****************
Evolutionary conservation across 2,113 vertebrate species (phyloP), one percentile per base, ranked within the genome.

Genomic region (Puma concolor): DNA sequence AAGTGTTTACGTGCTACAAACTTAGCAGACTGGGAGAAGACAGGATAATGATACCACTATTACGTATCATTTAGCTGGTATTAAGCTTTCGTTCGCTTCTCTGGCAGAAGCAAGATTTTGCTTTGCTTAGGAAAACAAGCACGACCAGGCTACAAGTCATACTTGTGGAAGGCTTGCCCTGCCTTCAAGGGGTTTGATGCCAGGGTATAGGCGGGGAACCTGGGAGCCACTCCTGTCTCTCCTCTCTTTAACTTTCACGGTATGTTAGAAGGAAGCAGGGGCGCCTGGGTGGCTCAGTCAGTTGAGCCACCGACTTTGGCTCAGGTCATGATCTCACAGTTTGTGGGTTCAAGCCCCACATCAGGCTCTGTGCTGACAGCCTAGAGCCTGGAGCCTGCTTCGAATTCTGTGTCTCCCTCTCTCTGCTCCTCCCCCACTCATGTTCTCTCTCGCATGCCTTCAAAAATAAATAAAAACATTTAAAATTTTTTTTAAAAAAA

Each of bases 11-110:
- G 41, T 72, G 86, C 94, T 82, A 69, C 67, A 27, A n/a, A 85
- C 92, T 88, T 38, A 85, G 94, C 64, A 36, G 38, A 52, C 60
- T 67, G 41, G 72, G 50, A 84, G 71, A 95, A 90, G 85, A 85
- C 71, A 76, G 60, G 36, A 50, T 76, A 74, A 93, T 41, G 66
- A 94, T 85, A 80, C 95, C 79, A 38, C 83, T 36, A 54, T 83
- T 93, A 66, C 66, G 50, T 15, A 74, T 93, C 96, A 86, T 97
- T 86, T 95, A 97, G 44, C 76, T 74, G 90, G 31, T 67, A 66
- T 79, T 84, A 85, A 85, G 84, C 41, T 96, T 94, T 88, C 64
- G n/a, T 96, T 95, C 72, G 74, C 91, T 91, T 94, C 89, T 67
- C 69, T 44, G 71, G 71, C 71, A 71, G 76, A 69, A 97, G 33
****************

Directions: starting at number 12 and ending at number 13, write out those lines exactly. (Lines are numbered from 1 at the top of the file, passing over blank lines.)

- G n/a, T 96, T 95, C 72, G 74, C 91, T 91, T 94, C 89, T 67
- C 69, T 44, G 71, G 71, C 71, A 71, G 76, A 69, A 97, G 33